Appoints Housing and Urban Development Secretary Shaun Donovan as the federal government's 'point person' to oversee storm recovery
US President Barack Obama toured areas in New York devastated by the superstorm 'Sandy' and met first responders, saying "long-term" rebuilding is required in the state which is still struggling to recover from the storm that hit its Northeast two weeks ago.
Obama surveyed Sandy's disaster zones by air yesterday and took stock of the recovery efforts underway at Staten Island, one of the worst hit areas where thousands of people are still left without power.
"We are now still in the process of recovery. As you can see, as you travel around parts of Staten Island, as we flew over parts of -- other parts of the city and the region that had been impacted, there is still a lot of cleanup to do," Obama said.
The President said there are still several people who need emergency help, power, food and shelter.
"There's a lot of short-term, immediate stuff that has to be dealt with. And we are going to make sure that we stay here as long as people need that immediate help. There's going to be some long-term rebuilding that's required," he added.
Obama also toured a street with many damaged homes and talked with locals in front of a home whose front was partially missing.
He met privately with Damien and Glenda Moore, whose two small children died after being swept away in the storm, at the distribution tents.
The storm was the worst to hit the northeast in decades and caused unprecedented damage.
Over a 100 people were killed, with most deaths being reported in New York and New Jersey. In Staten Island alone, 23 people died out of the total of 43 deaths reported in New York City.
The storm left millions without power for days, brought the mass transit system to a halt and caused billions of dollars in economic damages.
Obama had suspended his election campaigning and visited New Jersey just days after the storm hit the east coast on October 29.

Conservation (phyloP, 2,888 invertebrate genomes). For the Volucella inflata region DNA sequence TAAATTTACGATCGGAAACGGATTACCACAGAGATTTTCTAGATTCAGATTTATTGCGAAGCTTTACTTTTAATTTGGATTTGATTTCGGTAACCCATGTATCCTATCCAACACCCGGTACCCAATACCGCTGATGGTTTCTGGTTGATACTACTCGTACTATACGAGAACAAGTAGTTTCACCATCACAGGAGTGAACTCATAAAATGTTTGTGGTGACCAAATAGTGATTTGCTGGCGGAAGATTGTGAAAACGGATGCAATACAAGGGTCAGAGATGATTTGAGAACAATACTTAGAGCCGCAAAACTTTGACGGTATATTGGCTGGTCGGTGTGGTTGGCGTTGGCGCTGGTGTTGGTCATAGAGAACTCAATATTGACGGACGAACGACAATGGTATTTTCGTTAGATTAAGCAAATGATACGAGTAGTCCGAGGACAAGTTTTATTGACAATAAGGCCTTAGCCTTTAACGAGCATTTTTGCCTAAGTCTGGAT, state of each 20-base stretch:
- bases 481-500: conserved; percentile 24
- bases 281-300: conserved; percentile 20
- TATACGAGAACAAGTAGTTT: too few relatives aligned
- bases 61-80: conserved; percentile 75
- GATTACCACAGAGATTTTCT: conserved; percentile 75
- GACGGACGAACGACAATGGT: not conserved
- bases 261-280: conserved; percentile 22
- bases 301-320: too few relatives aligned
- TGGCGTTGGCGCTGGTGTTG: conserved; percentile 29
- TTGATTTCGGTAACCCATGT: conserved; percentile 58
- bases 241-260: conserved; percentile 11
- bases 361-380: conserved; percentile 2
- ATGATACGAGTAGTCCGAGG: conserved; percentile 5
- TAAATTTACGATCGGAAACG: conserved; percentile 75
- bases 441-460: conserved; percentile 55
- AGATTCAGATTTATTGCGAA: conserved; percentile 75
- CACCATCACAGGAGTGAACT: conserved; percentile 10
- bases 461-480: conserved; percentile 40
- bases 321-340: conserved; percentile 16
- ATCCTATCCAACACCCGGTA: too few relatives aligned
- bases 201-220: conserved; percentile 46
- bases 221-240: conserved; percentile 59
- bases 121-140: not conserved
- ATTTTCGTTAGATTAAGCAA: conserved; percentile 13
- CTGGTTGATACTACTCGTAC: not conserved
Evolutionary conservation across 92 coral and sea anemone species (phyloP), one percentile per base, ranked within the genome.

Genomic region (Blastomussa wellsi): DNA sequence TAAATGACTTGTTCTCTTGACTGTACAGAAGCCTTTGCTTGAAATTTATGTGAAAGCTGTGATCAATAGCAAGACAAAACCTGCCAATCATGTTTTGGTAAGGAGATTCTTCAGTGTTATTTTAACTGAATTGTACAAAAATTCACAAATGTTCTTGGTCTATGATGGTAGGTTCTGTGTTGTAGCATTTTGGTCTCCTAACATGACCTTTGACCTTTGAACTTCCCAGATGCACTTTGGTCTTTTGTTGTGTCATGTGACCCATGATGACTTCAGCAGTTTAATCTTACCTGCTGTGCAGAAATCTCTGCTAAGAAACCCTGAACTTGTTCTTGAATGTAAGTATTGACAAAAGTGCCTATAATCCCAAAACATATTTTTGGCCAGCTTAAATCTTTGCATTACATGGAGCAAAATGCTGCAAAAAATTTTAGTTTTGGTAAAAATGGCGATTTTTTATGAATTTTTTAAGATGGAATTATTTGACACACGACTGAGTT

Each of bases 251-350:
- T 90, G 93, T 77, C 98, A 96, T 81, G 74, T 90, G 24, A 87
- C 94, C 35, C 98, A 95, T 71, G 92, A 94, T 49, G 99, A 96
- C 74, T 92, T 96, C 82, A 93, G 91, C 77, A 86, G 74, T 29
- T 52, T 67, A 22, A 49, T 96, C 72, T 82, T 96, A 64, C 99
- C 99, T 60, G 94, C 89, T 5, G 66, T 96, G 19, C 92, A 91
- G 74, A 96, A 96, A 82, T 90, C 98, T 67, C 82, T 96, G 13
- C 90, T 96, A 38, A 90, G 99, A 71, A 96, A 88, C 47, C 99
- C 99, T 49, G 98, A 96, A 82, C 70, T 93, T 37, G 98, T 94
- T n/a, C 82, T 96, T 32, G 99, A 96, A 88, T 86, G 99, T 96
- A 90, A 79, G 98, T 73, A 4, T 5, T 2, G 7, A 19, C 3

He said the recovery efforts would require the local and federal agencies to be focused "on getting the job done."
"We're going to have to put some of the turf battles aside. We're going to have to make sure that everybody is focused on doing the job as opposed to worrying about who is getting the credit or who is getting the contracts or all that stuff that sometimes goes into the rebuilding process," he said, flanked by New York Governor Andrew Cuomo and Mayor Michael Bloomberg.
Obama said he was appointing Housing and Urban Development Secretary Shaun Donovan as the federal government's "point person" to oversee storm recovery.
Donovan would work with the mayor, the governor and county officials to "make sure that we come up with a strong, effective plan."
Obama said as the region returns to normalcy, the sense of togetherness would carry the people through the tragedy.
"It's not going to be easy. There's still going to be some complaints over the next several months. Not everybody is going to be satisfied," he said.
"I'm very proud of you, New York. You guys are tough. You bounce back, just as America always bounces back. The same is going to be true this time out," the President said.
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